For my taste, Series V strikes that wonderful balance and mixes the ingredients perfectly. This season is rich in both high-powered concepts and laughs.
Throughout the show's history, the pendulum has sometimes swung towards strong comedy, and sometimes towards strong sci-fi. I would say that in in earleir seasons, like Sereis IV, we saw more of the former. Though visually very similar to Series V, it's storylines were more humour driven. However, for Red Dwarf to 'err' on the side of comedy in between interesting ideas is hardly going to be fatal for a sitcom in space!
Most seem to agree that Series VII lost the balance in the other direction. All the high-powered concepts were there, but somehow the delivery of the humour wasn't able to make them breath properly.
"Tikka to Ride", for example, had a great concept and could have been a classic. If it had been written and conceived with the gestalt power of Grant Naylor during Series V, it would have been.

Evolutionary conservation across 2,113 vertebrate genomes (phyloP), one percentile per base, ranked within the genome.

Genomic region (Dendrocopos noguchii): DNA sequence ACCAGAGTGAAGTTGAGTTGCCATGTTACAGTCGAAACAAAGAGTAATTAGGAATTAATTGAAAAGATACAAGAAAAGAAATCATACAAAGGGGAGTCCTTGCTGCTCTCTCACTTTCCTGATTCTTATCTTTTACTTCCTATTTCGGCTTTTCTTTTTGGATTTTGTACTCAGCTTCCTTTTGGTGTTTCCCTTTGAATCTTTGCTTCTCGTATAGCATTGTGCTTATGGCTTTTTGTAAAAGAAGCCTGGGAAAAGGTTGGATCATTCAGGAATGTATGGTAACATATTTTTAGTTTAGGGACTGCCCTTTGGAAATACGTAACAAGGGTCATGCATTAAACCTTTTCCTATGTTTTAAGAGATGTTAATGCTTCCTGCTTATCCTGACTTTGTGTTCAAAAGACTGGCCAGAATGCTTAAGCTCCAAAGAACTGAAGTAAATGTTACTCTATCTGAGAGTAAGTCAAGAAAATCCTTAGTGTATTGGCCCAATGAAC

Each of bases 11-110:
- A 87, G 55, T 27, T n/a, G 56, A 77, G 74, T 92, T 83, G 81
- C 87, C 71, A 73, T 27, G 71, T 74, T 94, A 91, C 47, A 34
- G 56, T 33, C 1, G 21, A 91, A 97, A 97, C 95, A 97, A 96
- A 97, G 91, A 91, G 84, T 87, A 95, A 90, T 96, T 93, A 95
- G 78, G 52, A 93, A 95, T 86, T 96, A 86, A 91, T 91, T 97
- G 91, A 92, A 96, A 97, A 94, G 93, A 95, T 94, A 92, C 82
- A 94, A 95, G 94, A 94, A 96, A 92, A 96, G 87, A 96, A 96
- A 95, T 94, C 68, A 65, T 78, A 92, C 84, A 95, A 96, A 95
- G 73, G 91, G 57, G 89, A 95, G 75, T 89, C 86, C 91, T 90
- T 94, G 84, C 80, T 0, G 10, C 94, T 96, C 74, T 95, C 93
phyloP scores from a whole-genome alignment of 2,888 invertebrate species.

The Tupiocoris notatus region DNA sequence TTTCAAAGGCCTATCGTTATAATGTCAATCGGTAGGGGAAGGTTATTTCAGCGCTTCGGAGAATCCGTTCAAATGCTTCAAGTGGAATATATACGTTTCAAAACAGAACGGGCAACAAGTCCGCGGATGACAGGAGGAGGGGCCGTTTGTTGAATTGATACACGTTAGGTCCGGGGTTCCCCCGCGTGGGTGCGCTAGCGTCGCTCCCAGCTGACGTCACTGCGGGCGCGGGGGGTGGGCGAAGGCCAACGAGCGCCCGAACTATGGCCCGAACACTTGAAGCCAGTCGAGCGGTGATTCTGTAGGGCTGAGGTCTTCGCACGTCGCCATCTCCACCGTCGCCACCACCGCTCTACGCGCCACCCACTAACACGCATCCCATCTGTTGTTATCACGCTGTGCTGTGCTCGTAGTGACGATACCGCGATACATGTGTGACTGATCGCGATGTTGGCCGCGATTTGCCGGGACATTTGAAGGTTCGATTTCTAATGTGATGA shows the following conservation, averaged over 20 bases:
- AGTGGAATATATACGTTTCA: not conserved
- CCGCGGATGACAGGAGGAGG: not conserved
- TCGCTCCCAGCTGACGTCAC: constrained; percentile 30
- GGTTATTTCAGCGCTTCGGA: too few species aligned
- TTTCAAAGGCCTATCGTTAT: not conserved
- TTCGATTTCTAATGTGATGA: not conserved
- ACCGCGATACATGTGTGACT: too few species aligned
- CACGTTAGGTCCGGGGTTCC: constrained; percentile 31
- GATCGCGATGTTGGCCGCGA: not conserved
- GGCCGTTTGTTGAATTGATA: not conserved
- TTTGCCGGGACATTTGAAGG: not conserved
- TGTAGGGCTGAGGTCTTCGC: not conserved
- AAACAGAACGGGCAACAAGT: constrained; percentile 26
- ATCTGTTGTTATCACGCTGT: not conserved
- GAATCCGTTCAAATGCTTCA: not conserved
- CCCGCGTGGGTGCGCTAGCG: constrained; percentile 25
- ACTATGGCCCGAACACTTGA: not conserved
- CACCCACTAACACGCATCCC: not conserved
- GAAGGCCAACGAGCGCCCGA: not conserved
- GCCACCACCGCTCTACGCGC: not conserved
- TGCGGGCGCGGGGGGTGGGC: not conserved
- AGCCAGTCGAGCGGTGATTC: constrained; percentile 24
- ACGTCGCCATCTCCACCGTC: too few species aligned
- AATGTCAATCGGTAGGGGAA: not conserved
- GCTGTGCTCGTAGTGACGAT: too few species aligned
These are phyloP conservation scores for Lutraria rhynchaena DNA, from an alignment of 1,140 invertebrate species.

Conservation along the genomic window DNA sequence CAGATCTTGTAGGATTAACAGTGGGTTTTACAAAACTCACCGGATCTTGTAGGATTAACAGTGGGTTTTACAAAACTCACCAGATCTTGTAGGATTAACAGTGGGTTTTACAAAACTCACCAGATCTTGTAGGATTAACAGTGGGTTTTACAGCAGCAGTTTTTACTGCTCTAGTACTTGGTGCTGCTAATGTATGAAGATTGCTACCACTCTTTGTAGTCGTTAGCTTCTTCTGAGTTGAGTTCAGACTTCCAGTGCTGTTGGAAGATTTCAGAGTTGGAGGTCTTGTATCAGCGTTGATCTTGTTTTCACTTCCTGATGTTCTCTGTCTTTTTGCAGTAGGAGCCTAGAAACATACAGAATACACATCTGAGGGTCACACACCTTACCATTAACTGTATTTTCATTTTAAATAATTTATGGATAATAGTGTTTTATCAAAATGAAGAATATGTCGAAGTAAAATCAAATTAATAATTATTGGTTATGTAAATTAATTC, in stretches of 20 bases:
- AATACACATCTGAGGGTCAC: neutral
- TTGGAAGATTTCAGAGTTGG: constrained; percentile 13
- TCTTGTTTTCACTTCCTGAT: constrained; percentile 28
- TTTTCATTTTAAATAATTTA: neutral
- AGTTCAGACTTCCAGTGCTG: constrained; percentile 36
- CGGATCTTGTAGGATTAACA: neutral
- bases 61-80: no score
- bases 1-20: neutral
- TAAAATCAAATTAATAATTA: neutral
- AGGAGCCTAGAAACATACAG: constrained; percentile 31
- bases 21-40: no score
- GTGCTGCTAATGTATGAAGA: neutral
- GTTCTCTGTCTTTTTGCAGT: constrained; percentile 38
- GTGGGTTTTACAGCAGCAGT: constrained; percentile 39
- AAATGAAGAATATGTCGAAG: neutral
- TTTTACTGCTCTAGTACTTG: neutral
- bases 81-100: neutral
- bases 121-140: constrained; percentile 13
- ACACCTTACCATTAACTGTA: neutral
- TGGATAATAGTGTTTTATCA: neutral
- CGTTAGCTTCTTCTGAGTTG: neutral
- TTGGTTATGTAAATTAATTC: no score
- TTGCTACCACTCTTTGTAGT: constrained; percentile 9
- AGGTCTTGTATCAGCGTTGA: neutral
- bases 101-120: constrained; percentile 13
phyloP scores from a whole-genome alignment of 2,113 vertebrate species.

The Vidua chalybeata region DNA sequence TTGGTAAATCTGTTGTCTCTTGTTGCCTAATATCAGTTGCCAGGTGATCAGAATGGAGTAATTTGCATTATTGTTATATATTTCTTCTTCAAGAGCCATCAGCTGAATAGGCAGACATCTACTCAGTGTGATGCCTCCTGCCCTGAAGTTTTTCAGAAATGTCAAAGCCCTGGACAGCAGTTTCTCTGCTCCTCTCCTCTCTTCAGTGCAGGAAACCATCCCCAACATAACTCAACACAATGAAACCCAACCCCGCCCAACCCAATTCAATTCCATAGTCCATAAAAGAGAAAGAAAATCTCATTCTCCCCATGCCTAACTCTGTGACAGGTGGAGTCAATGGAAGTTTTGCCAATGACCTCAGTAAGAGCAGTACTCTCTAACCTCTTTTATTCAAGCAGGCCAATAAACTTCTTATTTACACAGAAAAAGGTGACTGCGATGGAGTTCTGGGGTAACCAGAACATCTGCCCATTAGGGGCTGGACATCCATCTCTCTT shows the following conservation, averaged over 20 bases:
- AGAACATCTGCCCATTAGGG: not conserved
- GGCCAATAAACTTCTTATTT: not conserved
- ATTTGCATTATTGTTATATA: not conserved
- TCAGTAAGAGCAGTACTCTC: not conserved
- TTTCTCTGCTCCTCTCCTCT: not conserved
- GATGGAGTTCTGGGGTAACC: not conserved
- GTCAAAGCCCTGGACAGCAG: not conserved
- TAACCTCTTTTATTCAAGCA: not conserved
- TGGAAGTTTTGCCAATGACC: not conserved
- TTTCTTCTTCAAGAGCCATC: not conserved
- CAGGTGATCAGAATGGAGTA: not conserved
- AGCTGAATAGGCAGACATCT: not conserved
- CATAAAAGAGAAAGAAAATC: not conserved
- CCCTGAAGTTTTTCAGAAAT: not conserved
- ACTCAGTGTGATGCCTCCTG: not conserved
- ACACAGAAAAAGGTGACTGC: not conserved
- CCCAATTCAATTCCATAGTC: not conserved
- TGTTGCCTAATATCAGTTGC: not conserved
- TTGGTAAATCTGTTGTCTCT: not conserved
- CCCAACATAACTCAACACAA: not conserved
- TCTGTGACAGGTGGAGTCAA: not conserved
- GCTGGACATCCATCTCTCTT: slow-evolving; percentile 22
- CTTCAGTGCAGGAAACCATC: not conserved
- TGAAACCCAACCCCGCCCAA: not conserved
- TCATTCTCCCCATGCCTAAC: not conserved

on 24 November 2004
Since the excellent instalment of series IV, and after watching each episode dozens of times plus all the special features, I have eagaly been awaiting series V. When it finally arrived (complete with briliantly detailed Starbug), I locked it into my DVD player and watched it throughout. Sheer brilliance!
Now I only have to wait a few months for series VI which completes the best series. I shall still purchase series VII and VIII, mainly for the special features and to complete the spinal logo "Red Dwarf" on my shelf. I think the producers should have stopped at series VI and kept all episodes as classics, rather than ruining the series with the over-done VII and VIII.
Series V however is full of classics. not as much as Series II or III, but my favourites "Quarantine" and "Back to Reality", but "Holoship" is excellent and "Terrorform" is full of witty one-liners and clever critiscisms as well as "The Inquisitor". "Demons and Angels" is another classic, especially with the alternate crews!